Calling all history buffs! If you love visiting and learning the stories behind famous landmarks, Santa Monica is the perfect destination for you. Here’s a list of some of the most spectacular and memorable structures in Santa Monica, many of which are on the National Register of Historic Places.
Max Maltzman combined many different architectural styles when he built the Charmont Apartments in 1928. A mixture of Mission Revival, Spanish Colonial Revival, and Art Deco (also known as Med-Deco), this complex features 86 units surrounding a gorgeous courtyard and fountain and people continue to live there today!
The Georgian Hotel
With an eye-catching turquoise exterior, The Georgian Hotel is one of the most colorful buildings in all of Santa Monica. Attorney and Judge Harry J. Borde created this Romanesque Revival and Art Deco building in 1933. The Georgian Hotel wasn’t just a hotel; the basement was originally used as a speakeasy during the Prohibition Era. The hotel is still functioning, so you can stay in this slice of history.
Henry Weaver House
The Henry Weaver House is a classic Craftsman-style bungalow located on a residential street off Ocean Avenue. The house was designed by the Milwaukee Building Company (which is also responsible for TCL Chinese Theatre, formerly known as Grauman’s) and features stunning beach views. At more than 100 years old, the Henry Weaver House is also one of the oldest structures in Santa Monica.
Hortatio West Court
Horatio West Court was one of the first apartment complexes of its kind, though the style has since spread through the Los Angeles area. Constructed by Irving Gill in 1919 at 140 Hollister Avenue, the complex pays homage to the Mission Revival style and features a path with attached houses on both sides.
One of the most-visited Santa Monica landmarks is the beautiful Looff Hippodrome on the Santa Monica Pier. Erected in 1916 by legendary woodcarver Charles I.D. Looff and his son Arthur, it’s been the home to the Santa Monica carousel ever since. The building has undergone several renovations over the years but still maintains its original early 20th century charm. It even made a cameo in the Oscar-winning film The Sting.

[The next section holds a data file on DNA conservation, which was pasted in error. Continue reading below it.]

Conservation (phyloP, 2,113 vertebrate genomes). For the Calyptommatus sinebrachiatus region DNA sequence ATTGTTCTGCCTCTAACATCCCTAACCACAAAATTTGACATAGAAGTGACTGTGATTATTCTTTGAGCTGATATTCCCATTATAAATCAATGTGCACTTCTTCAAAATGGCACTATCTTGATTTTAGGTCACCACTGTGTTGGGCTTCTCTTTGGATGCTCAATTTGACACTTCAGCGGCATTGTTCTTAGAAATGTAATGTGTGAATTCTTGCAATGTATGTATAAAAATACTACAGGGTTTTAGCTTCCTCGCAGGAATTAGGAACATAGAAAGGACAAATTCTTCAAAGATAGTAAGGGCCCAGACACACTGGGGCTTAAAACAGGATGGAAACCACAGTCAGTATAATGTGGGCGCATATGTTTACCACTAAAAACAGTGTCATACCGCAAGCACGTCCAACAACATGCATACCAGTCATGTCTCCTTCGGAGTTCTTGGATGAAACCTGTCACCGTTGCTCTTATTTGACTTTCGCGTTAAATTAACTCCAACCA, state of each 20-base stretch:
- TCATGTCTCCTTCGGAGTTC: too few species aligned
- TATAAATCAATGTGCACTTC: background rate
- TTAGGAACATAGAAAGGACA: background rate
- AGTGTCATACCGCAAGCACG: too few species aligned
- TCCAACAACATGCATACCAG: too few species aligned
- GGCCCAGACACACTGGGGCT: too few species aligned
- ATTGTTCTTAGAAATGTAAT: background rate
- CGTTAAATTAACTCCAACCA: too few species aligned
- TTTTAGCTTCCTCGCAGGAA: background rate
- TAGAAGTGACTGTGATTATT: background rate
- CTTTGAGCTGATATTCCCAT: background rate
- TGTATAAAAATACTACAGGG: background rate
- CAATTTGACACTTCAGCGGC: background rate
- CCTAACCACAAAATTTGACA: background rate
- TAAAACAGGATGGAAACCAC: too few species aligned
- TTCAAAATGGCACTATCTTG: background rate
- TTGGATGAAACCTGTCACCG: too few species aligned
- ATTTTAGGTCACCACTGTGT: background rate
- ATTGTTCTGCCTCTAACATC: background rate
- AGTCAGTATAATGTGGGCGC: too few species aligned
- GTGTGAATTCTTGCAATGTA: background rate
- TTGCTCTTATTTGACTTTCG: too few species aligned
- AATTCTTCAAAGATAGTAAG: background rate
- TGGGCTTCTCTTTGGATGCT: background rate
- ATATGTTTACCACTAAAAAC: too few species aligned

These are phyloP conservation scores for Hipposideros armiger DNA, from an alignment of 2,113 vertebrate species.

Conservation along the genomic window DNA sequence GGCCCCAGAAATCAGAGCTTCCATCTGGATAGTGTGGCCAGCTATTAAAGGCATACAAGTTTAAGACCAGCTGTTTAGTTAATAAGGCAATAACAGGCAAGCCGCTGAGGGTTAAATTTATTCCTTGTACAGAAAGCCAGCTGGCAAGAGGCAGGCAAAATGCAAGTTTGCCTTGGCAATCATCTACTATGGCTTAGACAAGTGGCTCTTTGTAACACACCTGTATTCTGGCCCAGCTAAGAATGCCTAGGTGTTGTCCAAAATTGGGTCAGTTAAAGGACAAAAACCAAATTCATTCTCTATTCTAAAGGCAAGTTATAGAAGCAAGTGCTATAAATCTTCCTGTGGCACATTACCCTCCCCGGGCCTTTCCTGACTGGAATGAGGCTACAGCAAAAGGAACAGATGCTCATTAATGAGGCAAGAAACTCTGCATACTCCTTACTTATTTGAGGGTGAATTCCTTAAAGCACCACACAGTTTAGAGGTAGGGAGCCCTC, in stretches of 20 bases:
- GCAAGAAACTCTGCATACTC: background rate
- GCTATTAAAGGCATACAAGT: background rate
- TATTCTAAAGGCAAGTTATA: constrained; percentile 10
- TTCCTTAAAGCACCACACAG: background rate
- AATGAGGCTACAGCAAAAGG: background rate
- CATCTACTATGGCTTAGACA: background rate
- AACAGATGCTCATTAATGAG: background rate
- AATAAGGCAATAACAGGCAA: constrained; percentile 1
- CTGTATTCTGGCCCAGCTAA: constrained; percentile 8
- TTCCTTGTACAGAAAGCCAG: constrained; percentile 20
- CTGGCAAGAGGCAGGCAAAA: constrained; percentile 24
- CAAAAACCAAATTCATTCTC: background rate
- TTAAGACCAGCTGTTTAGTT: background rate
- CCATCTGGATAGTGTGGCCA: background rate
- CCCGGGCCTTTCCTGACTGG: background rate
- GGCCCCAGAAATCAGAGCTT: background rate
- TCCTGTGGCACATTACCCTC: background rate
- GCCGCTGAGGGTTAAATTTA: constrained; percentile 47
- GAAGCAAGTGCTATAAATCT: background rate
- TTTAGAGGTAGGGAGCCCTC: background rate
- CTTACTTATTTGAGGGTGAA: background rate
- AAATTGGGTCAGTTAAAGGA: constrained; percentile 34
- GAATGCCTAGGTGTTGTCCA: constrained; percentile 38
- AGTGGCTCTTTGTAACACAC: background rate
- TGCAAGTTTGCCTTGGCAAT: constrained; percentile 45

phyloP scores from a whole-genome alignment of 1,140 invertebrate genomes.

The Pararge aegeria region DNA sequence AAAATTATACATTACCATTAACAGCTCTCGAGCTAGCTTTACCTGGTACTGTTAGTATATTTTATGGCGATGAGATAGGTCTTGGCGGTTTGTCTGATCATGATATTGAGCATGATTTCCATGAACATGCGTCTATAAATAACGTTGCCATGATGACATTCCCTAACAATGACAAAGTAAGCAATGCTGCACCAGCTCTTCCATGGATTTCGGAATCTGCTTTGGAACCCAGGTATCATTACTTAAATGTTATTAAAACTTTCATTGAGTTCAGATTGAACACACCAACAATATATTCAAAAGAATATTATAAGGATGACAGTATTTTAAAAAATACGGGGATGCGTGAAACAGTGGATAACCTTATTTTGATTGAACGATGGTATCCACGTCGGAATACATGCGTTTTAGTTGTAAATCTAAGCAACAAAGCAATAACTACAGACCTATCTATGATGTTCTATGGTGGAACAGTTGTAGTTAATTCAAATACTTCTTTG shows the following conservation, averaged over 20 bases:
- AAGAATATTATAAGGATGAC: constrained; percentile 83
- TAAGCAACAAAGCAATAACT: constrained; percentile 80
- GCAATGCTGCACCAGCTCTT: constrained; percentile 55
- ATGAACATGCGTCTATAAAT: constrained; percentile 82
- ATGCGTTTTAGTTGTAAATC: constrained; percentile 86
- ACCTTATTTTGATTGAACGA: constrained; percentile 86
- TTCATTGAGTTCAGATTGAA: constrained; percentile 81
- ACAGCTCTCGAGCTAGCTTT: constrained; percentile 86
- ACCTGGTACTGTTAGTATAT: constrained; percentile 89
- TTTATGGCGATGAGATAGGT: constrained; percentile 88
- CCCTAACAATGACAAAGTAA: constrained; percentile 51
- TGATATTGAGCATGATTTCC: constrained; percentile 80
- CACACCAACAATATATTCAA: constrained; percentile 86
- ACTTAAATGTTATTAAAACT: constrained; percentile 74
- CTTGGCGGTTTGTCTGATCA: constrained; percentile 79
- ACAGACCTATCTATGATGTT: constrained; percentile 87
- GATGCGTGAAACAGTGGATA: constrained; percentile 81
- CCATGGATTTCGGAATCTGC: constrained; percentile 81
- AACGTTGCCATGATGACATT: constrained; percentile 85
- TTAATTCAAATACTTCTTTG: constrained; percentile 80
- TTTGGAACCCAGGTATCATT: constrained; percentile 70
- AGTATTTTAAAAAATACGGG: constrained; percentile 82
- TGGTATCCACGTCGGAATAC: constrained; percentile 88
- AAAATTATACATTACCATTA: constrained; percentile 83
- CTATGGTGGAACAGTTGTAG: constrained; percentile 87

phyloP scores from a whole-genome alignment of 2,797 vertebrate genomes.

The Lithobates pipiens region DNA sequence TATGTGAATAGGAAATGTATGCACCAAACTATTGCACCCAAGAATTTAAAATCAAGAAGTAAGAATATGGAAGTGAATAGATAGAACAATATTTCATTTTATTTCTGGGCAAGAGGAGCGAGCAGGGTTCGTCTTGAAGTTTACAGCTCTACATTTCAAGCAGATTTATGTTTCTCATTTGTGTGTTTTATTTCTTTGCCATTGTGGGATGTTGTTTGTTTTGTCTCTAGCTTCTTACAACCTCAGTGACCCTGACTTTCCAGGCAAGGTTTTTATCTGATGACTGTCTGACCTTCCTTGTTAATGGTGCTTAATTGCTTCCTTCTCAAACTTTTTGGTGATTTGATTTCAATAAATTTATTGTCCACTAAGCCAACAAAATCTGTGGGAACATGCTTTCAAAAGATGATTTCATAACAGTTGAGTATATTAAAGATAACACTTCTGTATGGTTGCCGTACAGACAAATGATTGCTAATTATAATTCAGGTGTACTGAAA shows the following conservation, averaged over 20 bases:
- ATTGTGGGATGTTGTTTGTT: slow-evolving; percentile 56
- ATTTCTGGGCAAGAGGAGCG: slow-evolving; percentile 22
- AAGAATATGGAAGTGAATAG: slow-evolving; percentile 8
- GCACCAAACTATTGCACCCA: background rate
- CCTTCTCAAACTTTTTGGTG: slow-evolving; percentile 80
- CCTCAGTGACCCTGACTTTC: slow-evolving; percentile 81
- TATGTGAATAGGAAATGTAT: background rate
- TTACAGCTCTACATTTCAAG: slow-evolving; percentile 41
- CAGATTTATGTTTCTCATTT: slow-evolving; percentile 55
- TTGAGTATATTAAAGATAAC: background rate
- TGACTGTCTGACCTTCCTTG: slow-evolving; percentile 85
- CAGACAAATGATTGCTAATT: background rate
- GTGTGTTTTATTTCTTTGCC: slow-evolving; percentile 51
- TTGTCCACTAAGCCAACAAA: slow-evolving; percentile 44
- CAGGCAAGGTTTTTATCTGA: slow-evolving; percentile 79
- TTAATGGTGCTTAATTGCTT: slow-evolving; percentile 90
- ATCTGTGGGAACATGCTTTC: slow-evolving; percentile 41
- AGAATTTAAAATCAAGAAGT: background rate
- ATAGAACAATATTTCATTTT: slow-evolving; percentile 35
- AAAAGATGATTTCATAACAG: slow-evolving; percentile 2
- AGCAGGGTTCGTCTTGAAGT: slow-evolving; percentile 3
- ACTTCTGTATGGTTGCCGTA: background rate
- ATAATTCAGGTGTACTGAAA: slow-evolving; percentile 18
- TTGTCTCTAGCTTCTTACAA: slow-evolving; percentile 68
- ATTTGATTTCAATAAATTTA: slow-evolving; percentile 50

Marion Davies Guest House
William Randolph Hearst and his mistress, Hollywood actress Marion Davies, were the owners of an estate on the Santa Monica coast in 1929. While the Julia Morgan-designed Georgian Revival mansion was torn down in the 1950’s, the 7,000-square-foot Marion Davies Guest House remains intact along with the original mosaic and marble swimming pool. The location is now home to the Annenberg Community Beach House, and the Guest House offers free tours Fridays through Mondays.
At the corner of Main Street and Pier Avenue sits the Spanish-style Parkhurst Building, built in 1927. Norman F. Marsh designed the finial-clad landmark and named it after Clinton Gordon Parkhurst, who was only 20 years old when he became the mayor of Venice in 1912.
Santa Monica Pier
The Santa Monica Pier might look newer with its high-tech rides and arcade games but the park is actually more than 100 years old. Originally opened in 1909, the pier was first used solely to transport sewer pipes. It wasn’t until 1916 when the Pleasure Pier opened (which had the Looff Hippodrome on it) that the spot became a hub of activity. It’s now one of the most recognizable parts of Santa Monica and has been featured in dozens of movies, TV shows, and music videos.
While the Sovereign Hotel was once a functioning hotel, it’s now a 130-unit apartment building on Washington Avenue. Just steps from the Pacific Ocean, this grand, five-story Mission Revival and Spanish Colonial Revival building was constructed in 1928 by Kurt Meyer-Radon and the Anglo American Building Company. Like the Charmont Apartments, the Sovereign Hotel still has tenants.
On a block with mostly contemporary buildings sits the Wilshire Theatre, built in 1930. Constructed by John M. Cooper in an Art Deco meets Greek Modern style, the theatre is currently inactive with the owner planning to renovate the interior. However, since the space recently became a designated landmark, the exterior will luckily remain unaltered in all its beauty.